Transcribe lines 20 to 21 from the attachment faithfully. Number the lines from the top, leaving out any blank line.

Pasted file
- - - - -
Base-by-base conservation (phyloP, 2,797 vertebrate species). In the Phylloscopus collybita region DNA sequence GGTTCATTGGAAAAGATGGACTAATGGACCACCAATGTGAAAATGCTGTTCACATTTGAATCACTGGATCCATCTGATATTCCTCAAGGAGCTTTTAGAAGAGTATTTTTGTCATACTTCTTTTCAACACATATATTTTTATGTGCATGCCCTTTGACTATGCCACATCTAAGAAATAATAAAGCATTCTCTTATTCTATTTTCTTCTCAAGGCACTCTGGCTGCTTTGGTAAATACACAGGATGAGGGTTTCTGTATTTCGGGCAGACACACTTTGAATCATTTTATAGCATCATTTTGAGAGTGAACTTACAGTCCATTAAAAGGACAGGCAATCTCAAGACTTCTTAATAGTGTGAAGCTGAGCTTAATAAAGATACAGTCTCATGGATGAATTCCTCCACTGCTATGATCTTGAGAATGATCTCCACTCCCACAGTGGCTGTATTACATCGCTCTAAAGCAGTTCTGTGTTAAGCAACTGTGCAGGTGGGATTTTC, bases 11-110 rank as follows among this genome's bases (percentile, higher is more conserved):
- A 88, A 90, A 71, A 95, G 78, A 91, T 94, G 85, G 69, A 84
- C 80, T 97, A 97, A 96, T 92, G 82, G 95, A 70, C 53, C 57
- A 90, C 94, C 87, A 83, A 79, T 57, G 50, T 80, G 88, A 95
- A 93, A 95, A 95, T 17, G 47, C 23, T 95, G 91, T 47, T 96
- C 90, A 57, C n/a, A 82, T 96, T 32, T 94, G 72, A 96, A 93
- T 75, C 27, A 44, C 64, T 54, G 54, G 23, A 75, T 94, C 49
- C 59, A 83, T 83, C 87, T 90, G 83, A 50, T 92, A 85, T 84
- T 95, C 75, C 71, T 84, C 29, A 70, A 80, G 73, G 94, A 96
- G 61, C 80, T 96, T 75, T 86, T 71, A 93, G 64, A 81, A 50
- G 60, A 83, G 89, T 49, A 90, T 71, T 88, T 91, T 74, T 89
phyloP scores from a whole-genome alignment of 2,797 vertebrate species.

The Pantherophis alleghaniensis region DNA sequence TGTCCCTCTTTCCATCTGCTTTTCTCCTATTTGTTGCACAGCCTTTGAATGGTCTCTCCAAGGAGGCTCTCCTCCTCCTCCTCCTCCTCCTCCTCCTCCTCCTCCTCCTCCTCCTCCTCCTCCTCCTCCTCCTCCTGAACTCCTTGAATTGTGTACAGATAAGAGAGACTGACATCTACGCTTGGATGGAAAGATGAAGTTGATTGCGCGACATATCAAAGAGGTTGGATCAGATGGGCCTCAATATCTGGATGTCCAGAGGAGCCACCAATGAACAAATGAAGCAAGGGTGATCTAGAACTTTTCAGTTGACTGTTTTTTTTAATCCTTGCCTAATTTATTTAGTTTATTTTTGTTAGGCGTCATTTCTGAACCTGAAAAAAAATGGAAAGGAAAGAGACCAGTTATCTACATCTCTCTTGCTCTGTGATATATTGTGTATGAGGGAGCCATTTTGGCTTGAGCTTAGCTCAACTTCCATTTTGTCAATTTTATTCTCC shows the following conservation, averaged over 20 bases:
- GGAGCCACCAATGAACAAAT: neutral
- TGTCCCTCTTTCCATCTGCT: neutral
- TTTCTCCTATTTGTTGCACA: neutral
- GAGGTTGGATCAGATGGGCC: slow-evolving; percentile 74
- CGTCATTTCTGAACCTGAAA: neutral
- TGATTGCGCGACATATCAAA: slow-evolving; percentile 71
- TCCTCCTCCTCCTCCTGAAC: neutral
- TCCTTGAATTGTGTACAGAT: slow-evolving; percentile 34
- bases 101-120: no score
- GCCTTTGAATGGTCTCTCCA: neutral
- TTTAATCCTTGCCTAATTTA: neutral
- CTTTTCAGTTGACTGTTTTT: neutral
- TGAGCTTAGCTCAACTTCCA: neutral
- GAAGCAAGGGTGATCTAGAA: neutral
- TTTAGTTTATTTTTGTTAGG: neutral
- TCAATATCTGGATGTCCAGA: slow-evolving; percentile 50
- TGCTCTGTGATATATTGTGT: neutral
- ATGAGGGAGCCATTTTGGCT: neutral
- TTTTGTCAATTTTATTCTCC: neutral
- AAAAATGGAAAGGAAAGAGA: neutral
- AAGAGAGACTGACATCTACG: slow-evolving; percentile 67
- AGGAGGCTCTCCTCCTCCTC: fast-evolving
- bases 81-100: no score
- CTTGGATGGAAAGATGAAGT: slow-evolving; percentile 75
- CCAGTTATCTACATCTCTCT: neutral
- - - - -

- TCCTCCTCCTCCTCCTGAAC: neutral
- TCCTTGAATTGTGTACAGAT: slow-evolving; percentile 34